If you take a moment to reflect on all the things that you take care of every day, we’re willing to bet the list is long. In addition to taking care of themselves, family members, children, pets, plants, their homes, cars, and gardens, everyone needs to make time for a certain level of self-care to make sure they’re looking, feeling, and operating at their best level. Part of taking care of yourself and your possessions involves regularly cleaning and maintenance to make sure that everything is functioning properly. Taking care of your prosthetics, orthotics, and other aides you might use on an everyday basis is no different.
Orthotic and prosthetic devices can be instrumental in helping you maintain your ability to function and move around with ease, and when you know how to clean orthotics, and how to clean and take care of prosthetics, you not only extend the life and quality of your devices, but you keep yourself more comfortable.
Below, we’ll go over the difference between orthotics and prosthetics, how to clean orthotics, care for prosthetics, and how to find orthotics and prosthetics service when you need it.
What Are Orthotics?
When most people think of orthotic devices, they think of insoles for shoes, but orthotic devices can aid in more than just your feet. Orthotic devices are prescription and custom-made to fit you to support your neuromuscular and skeletal systems. They’re intended to control, limit, or guide movement in the area they’re being used.
Orthotic devices are really common to use after an injury or chronic pain resulting from conditions like diabetes or arthritis, but they can also be used as preventive and corrective care, especially with children. Orthotics can be used on the cervical, thoracic, and lumbar spine; shoulders, wrists, hands, and elbows; and hips, knees, ankles, and feet.
How to Clean Orthotics
Orthotic devices, especially orthotic insoles, should be cleaned once a week. The best way to clean them is to wash them in tepid water with a mild soap or detergent, gently scrub them, and allow them to air dry. You never want to place your orthotics in a washing machine or dishwasher (it has happened!) or a clothes dryer, as you don’t want to use heat of any kind on them. Because they are custom-molded to you and your body, adding heat can alter their shape, which makes them ineffective and can lead to more pain.
What Are Prosthetics?
A prosthetic device, or prosthesis, is an artificial device intended to repair, replace, or support a missing or compromised body part, which can be the result of a birth defect, sickness or disease, or traumatic event such as an accident.
Prostheses are meant to provide you with the normal function of the missing body part. When most people think of prosthetics, they likely think of an artificial limb, but the term actually includes devices like eyeglasses, hearing aids, pacemakers, and dentures. Prosthetic devices must also be fit under the care of a doctor and prosthetic device specialist.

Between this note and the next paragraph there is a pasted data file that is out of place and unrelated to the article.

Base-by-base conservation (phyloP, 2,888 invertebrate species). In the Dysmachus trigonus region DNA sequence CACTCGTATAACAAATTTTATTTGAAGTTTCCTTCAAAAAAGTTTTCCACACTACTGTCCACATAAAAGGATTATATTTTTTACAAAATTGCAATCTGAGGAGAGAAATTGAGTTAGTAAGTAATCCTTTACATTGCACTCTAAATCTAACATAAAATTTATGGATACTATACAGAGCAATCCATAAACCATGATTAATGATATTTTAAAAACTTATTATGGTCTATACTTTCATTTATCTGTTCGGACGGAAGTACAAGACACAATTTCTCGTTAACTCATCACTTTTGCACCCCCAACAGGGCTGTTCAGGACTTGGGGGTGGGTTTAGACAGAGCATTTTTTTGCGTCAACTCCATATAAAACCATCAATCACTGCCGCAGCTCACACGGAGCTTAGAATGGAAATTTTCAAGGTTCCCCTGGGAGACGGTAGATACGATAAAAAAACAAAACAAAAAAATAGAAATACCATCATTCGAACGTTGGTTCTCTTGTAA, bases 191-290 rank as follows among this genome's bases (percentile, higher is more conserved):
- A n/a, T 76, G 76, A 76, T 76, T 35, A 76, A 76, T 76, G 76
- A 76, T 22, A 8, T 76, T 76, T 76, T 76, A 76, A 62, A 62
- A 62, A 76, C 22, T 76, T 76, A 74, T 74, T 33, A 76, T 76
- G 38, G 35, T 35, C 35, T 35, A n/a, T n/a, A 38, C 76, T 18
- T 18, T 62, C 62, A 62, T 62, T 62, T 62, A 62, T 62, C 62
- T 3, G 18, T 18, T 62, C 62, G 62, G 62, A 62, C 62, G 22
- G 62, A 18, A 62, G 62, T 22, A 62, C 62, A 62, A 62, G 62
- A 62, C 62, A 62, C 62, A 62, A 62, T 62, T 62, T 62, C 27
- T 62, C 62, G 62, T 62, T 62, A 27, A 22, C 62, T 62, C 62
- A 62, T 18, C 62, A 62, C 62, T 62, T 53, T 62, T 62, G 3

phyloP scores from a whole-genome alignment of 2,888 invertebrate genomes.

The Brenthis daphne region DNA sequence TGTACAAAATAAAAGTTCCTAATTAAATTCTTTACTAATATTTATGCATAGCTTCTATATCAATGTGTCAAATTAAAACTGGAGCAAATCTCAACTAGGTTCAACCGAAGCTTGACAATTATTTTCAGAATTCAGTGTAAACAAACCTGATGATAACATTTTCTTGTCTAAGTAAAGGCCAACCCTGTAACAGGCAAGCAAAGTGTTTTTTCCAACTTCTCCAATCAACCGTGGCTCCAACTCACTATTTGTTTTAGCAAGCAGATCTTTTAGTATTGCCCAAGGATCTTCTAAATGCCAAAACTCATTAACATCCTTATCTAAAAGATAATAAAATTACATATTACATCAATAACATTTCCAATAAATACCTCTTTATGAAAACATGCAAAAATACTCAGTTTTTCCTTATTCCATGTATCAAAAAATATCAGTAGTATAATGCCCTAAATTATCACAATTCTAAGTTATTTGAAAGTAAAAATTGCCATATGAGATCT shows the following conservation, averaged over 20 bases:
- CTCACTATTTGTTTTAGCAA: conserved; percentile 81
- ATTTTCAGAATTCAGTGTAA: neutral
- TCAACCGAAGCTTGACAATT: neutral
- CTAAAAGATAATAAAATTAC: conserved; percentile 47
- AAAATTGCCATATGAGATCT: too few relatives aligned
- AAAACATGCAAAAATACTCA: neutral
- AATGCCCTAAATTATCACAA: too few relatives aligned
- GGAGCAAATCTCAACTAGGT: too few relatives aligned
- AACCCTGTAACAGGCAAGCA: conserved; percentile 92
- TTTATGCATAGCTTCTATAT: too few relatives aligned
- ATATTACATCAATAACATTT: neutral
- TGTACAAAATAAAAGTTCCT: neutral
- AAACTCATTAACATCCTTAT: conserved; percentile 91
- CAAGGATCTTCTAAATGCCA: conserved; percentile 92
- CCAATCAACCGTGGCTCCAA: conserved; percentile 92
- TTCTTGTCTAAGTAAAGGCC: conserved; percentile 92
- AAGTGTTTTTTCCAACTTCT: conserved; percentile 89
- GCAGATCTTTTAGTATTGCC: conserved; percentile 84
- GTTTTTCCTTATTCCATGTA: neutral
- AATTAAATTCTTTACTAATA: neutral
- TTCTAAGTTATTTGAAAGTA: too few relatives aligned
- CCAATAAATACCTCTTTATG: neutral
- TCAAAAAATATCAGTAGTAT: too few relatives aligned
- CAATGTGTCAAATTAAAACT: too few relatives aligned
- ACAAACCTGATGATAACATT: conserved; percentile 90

How to Care For and Clean Prosthetics
One of the most important things you can do when caring for and cleaning your prosthetic device is to start by taking care of and cleaning your residual limb. It’s really important to keep your residual limb clean; otherwise, it’s possible to develop a rash, skin ulcer, or infection. You should clean your limb at least once a day with mild soap and warm water, and always make sure it’s completely dry before putting on your prosthetic.
You also need to be careful not to clean it too much or scrub too harshly. Overcleaning or
abrasive scrubbing can cause your skin to break down, which can also lead to infections. Don’t shave too close to the amputation site, and don’t wear lotion or cream unless you’ve discussed this with your doctor beforehand.
When it comes to proper cleaning and care, prosthetics need to be cleaned every day. We suggest timing your cleaning for the end of the day to allow enough time for them to dry before you wear them the next day. You should wipe down your prosthetic device with warm water and mild soap, dry it, and then wipe it down with rubbing alcohol to prevent any fungal or bacterial growth. As with your skin, you want to be gentle so that you don’t damage your prosthesis.
Orthotics and Prosthetics Service
With both orthotics and prosthetics, you need to regularly follow up with your doctor and with professionals like our team at Prosthetic One, who offers comprehensive orthotics and prosthetics services. Having your device regularly checked, inspected, and altered if needed is the best way to keep your device functioning optimally and to keep you comfortable.
To learn more about how to care for your prosthetics, orthotics, and other aid devices, contact our team today!